Fibrostenosis is a known complication of Crohn’s disease that can occur in up to 40% of patients within 10 years of diagnosis. With the ileocolonic region as the most common area for strictures, bowel resection has been the traditional treatment, but stricturoplasty can be used to treat strictures isolated to the small bowel. Endoscopically, balloon dilation and stricturotomy can help to open strictures and resolve obstructive symptoms in patients. However, this may be temporary at best, and patients will require colonoscopies with repeat procedures to prevent the recurrence of stenosis. Enteral stenting, on the other hand, may provide a sustained treatment option for patients who may be poor candidates for surgery.
Nine studies involving 163 patients met the inclusion criteria in this systematic review and meta-analysis. Investigators evaluated biodegradable stents and partially covered, fully covered, and uncovered self-expanding metal stents (SEMS).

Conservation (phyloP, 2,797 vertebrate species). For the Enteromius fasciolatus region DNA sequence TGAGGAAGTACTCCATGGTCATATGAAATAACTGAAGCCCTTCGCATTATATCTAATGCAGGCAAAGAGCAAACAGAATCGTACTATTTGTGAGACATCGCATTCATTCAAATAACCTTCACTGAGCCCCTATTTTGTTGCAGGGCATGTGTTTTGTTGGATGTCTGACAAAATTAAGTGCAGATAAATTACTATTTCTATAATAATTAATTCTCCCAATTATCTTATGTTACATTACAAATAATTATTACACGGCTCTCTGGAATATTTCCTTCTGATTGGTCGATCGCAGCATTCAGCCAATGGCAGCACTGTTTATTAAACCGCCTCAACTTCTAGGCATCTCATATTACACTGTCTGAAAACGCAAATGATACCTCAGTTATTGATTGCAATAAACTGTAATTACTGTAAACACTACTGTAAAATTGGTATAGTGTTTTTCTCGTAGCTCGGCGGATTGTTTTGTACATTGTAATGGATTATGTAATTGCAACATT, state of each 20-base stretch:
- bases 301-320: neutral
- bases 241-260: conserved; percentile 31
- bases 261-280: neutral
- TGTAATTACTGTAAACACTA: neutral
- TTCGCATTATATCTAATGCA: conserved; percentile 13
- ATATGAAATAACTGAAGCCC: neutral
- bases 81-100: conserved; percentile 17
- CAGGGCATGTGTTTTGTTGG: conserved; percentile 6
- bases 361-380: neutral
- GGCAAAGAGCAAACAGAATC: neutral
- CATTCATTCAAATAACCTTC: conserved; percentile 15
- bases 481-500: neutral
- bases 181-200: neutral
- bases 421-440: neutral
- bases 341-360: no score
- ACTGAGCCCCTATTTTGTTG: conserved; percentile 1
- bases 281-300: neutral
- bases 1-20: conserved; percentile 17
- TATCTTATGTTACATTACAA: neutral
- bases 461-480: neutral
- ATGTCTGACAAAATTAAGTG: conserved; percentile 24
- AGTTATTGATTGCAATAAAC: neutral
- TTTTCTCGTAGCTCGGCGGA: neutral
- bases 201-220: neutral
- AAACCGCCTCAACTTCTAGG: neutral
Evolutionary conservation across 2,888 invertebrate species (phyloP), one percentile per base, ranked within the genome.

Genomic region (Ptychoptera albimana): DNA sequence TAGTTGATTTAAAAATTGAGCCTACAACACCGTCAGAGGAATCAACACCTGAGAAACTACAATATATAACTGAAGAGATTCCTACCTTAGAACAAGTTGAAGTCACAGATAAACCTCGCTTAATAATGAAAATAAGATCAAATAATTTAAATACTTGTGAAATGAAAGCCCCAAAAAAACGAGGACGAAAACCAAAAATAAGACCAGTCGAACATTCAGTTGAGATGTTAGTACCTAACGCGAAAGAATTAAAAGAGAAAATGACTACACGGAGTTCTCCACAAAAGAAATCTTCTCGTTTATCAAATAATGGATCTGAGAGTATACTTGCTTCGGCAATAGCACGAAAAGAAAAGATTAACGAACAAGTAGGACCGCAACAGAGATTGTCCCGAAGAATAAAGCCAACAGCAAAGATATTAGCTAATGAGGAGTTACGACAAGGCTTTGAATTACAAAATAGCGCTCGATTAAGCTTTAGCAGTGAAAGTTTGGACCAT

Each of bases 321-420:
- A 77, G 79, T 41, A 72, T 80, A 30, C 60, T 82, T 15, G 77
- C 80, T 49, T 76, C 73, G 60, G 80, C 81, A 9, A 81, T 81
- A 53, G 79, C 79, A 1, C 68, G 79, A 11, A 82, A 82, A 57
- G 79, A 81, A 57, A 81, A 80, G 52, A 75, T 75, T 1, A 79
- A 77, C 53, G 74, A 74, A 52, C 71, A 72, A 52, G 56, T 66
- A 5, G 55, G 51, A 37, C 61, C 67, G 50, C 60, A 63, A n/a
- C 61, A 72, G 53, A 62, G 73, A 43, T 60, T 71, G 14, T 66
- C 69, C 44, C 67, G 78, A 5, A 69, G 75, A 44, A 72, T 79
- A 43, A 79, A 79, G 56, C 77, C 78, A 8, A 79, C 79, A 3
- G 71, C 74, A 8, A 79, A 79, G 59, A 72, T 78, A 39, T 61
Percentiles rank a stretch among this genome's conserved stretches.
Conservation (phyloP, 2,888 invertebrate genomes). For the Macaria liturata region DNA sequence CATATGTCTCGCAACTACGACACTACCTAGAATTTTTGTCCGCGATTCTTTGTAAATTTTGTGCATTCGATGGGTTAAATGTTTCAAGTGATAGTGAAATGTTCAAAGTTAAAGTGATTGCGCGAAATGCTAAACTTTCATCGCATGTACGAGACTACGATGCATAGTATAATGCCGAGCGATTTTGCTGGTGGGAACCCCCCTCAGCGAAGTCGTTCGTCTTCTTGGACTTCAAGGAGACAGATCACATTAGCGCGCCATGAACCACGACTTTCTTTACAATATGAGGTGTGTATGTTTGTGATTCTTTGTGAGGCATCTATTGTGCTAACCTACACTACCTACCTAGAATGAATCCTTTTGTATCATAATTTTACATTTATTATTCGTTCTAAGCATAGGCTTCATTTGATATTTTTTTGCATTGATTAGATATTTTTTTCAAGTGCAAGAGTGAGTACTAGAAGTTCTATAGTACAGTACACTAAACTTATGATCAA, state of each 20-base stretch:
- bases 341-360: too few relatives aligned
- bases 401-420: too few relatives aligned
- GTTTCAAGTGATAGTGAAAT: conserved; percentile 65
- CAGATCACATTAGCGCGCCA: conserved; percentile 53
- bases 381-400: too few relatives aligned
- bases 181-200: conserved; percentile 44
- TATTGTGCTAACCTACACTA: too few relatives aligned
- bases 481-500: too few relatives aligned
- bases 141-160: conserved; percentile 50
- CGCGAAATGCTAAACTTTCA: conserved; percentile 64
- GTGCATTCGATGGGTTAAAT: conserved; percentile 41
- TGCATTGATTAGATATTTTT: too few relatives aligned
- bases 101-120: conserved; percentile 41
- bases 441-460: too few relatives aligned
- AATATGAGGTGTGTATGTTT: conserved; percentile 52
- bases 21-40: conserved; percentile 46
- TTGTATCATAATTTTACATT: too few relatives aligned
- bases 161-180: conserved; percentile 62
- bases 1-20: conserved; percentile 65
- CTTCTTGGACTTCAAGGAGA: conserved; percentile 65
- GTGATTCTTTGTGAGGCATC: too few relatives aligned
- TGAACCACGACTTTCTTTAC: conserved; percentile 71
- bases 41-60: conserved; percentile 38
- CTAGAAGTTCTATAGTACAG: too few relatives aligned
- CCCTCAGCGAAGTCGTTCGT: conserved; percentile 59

Of strictures, 45% were at the ileocecal or ileocolic anastomosis, and the length ranged from 2 mm to 90 mm. Pooled rates of the overall outcomes showed 93% for technical success and 61% for clinical success, with 11% requiring repeat stenting. The total pooled rate for postprocedure adverse events was 16%. Adverse events included proximal stent migration (6%), abdominal pain (18%), and perforation (3%). Spontaneous distal stent migration occurred in 44% of patients; the majority (68%) occurred with the fully covered SEMS, and only 4.3% were with partially covered SEMS.
Chandan S, Dhindsa BS, Khan SR, et al. Endoscopic stenting in Crohn's disease-related strictures: a systematic review and meta-analysis of outcomes. Inflamm Bowel Dis
2022 Jul 26. (Epub ahead of print) (https://doi.org/10.1093/ibd/izac153